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Yong Su, Zijiang J. He, Teng Leng Ooi; The critical role of boundary contours in the early temporal processing of binocular rivalry. Journal of Vision 2006;6(6):853. doi: 10.1167/6.6.853.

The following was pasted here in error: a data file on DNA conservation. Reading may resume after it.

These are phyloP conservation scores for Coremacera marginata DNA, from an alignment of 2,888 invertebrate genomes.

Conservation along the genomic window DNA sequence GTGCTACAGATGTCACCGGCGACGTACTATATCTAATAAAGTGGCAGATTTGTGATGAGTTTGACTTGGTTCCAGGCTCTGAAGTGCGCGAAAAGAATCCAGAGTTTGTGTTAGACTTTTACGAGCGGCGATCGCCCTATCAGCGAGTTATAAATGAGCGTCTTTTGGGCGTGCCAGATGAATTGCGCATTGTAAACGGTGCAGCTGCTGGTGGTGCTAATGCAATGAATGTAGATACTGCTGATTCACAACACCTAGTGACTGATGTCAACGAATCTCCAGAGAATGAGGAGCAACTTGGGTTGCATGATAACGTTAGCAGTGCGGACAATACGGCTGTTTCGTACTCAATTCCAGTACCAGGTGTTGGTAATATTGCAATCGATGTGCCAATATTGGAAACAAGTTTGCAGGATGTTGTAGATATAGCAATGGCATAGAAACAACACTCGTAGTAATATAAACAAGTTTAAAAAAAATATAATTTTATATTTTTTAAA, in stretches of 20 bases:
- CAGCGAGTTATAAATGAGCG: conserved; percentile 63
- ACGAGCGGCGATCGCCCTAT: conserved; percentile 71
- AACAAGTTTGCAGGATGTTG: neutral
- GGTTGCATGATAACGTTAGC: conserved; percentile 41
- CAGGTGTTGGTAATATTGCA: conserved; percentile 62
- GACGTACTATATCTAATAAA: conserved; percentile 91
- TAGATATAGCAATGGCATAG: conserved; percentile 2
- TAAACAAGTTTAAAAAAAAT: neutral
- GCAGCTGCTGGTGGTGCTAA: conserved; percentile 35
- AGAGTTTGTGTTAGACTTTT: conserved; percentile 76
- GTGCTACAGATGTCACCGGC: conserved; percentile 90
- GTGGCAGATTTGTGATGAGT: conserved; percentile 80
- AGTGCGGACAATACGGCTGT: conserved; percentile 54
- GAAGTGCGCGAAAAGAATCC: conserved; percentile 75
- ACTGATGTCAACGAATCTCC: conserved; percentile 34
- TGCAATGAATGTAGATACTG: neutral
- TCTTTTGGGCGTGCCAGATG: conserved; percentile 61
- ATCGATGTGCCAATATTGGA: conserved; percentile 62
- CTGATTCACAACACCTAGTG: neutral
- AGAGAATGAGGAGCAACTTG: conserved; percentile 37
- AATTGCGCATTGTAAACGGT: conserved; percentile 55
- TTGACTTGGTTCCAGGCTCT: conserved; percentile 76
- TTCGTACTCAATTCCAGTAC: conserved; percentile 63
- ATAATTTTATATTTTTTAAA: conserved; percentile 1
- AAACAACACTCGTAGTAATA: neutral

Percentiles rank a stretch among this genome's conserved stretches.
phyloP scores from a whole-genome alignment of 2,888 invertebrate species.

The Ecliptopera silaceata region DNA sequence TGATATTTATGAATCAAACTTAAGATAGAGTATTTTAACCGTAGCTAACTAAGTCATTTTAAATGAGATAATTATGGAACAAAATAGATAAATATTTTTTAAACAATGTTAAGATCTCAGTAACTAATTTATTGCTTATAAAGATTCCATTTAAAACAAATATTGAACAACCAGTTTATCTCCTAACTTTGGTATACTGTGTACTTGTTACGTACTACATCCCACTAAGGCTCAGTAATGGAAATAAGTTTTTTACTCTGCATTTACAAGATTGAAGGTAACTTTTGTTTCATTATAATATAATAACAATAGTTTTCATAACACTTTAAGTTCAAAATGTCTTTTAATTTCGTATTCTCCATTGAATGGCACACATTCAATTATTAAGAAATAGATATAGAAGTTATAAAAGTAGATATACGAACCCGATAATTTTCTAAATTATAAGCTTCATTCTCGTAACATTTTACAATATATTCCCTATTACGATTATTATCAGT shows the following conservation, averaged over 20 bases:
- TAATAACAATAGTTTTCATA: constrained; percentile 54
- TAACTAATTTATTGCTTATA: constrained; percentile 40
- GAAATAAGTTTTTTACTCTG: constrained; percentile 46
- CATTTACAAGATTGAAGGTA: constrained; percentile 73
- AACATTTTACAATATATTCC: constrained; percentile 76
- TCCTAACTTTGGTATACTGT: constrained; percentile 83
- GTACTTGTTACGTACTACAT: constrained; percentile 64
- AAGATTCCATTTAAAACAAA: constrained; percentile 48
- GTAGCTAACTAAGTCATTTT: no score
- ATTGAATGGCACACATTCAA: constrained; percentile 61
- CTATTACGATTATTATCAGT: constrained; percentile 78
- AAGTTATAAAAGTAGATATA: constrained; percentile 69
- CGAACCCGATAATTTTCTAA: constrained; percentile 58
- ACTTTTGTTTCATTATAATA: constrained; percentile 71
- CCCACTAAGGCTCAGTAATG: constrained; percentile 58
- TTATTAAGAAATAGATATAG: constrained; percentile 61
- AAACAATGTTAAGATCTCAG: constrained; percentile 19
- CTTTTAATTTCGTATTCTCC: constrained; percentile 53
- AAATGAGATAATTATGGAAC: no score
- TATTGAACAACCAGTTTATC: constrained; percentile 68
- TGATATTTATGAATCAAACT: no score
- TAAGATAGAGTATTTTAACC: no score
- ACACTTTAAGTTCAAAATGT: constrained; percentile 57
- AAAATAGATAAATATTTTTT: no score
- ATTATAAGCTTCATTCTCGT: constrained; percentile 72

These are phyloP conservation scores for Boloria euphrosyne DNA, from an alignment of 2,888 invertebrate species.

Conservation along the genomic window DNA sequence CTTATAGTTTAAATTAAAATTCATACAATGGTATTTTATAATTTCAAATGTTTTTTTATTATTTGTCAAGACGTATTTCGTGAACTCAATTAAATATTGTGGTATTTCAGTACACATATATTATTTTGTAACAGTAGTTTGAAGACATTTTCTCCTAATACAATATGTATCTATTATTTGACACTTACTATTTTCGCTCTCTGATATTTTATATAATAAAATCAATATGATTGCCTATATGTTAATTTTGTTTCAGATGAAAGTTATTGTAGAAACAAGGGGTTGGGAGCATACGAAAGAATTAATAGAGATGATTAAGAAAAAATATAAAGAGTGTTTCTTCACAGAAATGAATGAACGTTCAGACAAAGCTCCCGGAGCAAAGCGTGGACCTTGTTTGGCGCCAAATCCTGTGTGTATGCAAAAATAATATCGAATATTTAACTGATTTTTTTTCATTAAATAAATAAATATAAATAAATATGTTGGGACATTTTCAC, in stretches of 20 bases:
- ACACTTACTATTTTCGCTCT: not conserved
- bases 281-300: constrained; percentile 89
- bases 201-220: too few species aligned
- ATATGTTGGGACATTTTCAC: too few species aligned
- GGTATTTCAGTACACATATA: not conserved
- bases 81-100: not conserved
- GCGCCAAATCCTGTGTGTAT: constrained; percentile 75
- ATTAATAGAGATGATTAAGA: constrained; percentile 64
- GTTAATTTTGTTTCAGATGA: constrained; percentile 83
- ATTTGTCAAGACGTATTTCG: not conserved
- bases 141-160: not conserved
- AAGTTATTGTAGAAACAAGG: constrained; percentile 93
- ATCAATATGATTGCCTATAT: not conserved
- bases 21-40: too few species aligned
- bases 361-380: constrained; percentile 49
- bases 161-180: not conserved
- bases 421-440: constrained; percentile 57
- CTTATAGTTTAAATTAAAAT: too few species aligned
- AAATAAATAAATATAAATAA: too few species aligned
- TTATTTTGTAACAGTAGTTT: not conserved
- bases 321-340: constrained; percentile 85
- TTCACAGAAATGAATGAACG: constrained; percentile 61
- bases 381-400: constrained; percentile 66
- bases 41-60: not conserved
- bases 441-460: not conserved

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When one eye views a vertical grating disk (SF=4cpd, contrast=95%) surrounded by a horizontal grating background and the fellow eye views only the horizontal grating background, the observer perceives the vertical grating disk almost continuously despite the corresponding retinal area receiving a horizontal grating. This is because the monocular boundary contour (MBC) that defines the disk is a critical factor in perceptual dominance (Ooi et al, 2005). Is the preeminence of boundary contours evident at the early temporal stage of binocular rivalry processing? We investigated this question using three types of rivalry displays: (i) The abovementioned MBC-display; (ii) A binocular boundary contour (BBC)-display, in which a circular/disk area of the horizontal grating background that corresponded to the vertical disk in the MBC-display was phase shifted by 180deg to create a horizontal grating disk; (iii) A typical rivalry display (horizontal vs. vertical grating disks). We varied the stimulus presentation duration (30, 50, 100, 150 msec) and disk size (1.0, 1.3, 1.6, 1.9 deg). Observers responded with four possible percepts: global grating disk, piecemeal, checkerboard, indeterminate. We found that the stimulus duration for perceiving the global grating disk above 50% frequency was 30 msec for the smaller MBC-displays (<1.6deg), and 50 msec for the larger (1.9deg) MBC-display. In contrast, for the BBC and typical rivalry displays, observers seldom saw the global grating disk percept (<5%) for all the durations and sizes tested. These findings reveal the primacy of boundary contours, and that rivalry begins earlier (temporal) than previously thought.
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